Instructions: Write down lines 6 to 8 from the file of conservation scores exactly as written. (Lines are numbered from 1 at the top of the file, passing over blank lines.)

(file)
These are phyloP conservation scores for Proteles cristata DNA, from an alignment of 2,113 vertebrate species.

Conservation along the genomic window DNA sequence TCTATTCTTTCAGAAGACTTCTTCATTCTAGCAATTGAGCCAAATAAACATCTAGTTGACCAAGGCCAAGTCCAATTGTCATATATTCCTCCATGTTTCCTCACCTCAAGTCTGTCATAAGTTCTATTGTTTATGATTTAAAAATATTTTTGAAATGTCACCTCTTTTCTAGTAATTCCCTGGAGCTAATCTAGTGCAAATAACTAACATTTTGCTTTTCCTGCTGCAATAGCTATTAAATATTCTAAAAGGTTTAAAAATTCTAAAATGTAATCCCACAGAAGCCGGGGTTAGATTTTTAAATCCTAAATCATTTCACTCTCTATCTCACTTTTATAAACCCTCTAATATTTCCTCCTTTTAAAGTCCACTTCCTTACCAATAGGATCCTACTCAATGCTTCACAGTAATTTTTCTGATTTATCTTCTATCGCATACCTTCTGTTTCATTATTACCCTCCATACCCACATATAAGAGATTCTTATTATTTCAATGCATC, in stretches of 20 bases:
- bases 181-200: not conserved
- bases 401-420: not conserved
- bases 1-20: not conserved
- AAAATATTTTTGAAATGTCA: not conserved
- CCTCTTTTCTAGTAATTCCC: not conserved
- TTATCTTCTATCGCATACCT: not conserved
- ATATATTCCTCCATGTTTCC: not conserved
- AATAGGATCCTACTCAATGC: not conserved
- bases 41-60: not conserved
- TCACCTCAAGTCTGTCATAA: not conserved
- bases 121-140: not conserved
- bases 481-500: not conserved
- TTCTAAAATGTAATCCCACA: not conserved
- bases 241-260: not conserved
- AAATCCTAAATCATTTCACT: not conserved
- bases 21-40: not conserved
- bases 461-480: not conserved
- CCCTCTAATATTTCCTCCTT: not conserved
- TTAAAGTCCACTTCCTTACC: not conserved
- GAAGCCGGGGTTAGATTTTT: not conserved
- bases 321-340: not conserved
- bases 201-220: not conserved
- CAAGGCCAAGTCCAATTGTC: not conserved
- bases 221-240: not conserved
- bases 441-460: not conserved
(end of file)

- AAAATATTTTTGAAATGTCA: not conserved
- CCTCTTTTCTAGTAATTCCC: not conserved
- TTATCTTCTATCGCATACCT: not conserved